M81, M82 & Integrated Flux Nebulae
I had first photographed this amazing pair of galaxies M81 and M82 back in 2008 but it wasn't until I was studying one of Tony Hallas's tutorials that I first saw his amazing image of M81 surrounded by Arps Loop & Integrated Flux Nebula, from that point on one of my goals was to capture this faint nebulae that lies only a few hundred light years distant. At the time I failed to realize just how difficult this extremely faint IFN would be to capture from my mediocre "4.0 on the bortle scale skies" My first succesful attempt using an F5.5 Refractor required a minimum of 30 minute exposures. 

In stark contrast for this latest capture I needed only 4 and 5 minute exposures in both luminance and color due to the extremely fast optics of the F2.8 Takahashi. Captured Using the full frame QHY11 Monochrome CCD @ -20C gave me this image covering an area 2.61 x 4 degrees and a total integration time of 4.2 hours.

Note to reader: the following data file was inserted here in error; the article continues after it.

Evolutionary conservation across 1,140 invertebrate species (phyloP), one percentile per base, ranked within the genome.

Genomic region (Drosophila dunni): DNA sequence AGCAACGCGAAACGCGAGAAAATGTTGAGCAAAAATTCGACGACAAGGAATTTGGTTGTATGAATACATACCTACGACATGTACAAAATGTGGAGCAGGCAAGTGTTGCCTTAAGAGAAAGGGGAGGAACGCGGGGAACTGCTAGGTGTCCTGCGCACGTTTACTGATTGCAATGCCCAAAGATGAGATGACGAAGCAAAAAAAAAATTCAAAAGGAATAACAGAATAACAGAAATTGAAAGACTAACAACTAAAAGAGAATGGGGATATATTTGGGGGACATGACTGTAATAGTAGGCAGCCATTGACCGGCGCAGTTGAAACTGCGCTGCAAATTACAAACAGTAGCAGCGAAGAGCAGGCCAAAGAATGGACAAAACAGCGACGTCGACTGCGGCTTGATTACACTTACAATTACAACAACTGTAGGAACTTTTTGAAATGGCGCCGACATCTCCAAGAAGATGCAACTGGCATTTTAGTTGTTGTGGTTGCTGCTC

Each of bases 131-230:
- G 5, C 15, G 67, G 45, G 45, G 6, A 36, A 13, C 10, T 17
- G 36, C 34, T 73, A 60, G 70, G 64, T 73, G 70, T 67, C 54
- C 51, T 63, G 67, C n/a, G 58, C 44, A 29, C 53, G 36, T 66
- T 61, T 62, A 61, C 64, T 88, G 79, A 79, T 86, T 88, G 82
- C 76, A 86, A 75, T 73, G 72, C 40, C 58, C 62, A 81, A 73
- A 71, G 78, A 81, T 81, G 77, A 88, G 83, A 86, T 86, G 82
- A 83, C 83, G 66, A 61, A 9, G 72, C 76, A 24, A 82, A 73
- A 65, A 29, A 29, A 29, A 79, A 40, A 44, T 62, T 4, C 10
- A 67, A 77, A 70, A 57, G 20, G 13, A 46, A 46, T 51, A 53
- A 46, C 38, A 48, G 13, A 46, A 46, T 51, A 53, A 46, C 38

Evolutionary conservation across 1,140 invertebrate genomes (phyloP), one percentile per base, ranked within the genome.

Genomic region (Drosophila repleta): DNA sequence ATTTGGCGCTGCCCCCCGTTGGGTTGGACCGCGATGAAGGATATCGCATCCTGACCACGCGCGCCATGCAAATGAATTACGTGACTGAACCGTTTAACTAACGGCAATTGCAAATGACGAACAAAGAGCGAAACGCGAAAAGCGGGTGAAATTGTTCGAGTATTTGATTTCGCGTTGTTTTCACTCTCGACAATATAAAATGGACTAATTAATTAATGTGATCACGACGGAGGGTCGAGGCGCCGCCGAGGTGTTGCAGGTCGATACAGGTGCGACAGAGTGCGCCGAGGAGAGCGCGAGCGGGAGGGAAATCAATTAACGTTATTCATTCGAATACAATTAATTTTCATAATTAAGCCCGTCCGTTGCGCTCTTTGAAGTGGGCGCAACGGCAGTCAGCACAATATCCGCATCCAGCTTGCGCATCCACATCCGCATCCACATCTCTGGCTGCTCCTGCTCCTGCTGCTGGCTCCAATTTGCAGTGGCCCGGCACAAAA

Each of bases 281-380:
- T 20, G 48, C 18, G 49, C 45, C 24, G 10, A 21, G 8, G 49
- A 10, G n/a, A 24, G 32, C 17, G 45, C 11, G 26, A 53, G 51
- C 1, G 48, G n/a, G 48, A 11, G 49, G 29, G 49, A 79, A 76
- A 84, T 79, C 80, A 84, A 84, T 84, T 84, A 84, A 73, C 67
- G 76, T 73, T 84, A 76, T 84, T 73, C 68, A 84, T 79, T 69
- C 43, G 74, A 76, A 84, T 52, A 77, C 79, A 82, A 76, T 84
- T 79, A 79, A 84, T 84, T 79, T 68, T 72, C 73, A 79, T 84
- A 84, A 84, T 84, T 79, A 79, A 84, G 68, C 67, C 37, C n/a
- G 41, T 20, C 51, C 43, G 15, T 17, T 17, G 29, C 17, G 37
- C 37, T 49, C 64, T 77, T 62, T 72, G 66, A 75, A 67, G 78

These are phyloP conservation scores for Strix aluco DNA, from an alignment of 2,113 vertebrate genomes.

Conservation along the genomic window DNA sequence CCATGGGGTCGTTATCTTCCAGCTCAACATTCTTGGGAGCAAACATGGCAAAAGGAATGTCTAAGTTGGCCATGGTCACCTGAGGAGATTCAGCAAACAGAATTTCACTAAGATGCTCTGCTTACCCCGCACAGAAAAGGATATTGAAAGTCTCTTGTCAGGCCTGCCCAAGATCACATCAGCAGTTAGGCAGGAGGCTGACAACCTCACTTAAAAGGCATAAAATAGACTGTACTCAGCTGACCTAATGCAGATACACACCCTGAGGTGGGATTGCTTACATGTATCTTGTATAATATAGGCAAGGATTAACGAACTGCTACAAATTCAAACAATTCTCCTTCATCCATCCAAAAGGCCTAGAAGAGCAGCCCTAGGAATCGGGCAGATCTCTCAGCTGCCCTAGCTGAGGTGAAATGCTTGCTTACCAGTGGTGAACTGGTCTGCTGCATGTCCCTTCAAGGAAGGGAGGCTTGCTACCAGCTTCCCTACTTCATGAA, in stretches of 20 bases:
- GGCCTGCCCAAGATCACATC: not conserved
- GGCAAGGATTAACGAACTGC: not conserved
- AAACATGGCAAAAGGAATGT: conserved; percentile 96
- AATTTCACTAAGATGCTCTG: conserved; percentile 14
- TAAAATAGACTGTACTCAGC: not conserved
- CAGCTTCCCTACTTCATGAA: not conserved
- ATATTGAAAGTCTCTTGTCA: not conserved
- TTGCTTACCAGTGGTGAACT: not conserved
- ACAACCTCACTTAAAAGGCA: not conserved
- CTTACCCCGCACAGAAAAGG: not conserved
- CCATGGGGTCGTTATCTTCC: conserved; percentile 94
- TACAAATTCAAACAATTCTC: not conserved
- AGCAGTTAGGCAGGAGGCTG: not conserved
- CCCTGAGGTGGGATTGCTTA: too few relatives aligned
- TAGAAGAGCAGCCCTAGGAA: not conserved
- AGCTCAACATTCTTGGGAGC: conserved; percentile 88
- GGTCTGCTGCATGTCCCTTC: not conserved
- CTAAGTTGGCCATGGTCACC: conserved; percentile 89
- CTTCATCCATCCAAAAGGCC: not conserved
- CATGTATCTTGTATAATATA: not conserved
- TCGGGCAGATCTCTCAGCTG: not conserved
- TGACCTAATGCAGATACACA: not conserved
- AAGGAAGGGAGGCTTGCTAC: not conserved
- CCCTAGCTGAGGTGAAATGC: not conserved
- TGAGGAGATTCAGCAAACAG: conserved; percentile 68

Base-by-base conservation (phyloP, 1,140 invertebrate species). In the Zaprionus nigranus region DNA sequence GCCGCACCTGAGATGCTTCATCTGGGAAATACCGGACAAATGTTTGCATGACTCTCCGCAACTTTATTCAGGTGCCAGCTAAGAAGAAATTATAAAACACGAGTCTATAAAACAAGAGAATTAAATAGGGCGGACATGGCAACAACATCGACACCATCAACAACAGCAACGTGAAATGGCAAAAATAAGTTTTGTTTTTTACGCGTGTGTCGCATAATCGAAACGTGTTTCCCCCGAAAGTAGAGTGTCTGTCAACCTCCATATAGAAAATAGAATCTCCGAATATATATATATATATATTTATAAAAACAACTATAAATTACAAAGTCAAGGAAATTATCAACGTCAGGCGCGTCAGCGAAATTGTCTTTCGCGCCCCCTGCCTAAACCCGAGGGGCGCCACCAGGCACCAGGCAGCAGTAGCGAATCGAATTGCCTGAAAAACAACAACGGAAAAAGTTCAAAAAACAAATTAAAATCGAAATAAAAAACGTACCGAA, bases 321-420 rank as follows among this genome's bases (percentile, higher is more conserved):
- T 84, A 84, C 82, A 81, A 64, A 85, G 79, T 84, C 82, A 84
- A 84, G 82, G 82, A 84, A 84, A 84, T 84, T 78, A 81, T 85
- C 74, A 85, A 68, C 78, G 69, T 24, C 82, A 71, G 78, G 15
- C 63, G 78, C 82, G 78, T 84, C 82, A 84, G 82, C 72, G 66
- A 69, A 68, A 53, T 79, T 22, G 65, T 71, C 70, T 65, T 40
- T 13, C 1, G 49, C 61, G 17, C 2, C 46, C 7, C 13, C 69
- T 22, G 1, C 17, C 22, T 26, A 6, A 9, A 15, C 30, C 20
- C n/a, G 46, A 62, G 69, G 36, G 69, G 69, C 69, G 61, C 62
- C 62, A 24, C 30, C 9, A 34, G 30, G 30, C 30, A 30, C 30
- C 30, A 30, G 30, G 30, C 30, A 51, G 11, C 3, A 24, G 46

Additional data from an earlier shoot of mine was used for detail within the M81 and M82 galaxies.          

                                                                                                           About the IFN (Integrated Flux Nebula)
Spread throught this image can be seen a lot of dust which is made up of diffuse gas and dust clouds eminating from our own Milky Way Galaxy only a few hundred light years away and above the plane of the milky way and not from the vecinity of the M81 and M82 galaxies which lie at approximately 12 million light years from us. 

Markarian's Chain & Surrounding Galaxies


Seen in this image just to the right of center forming part of the gigantic Virgo Cluster Of Galaxies.  Captured from my backyard observatory in Fremont Michigan April 6th 2014 using a QHY11S Monochrome CCD and a Takahashi E-180 F2.8 Astrograph. Mouse over to see identified galaxies.
(annotated image courtesy of Total Exposure/Integration time 1.5 hours 

rosette nebula project

Andromeda project






© Terry Hancock 2013. Use of any of my images without my permission except for personal use is prohibited. 

Astrophotography by Terry Hancock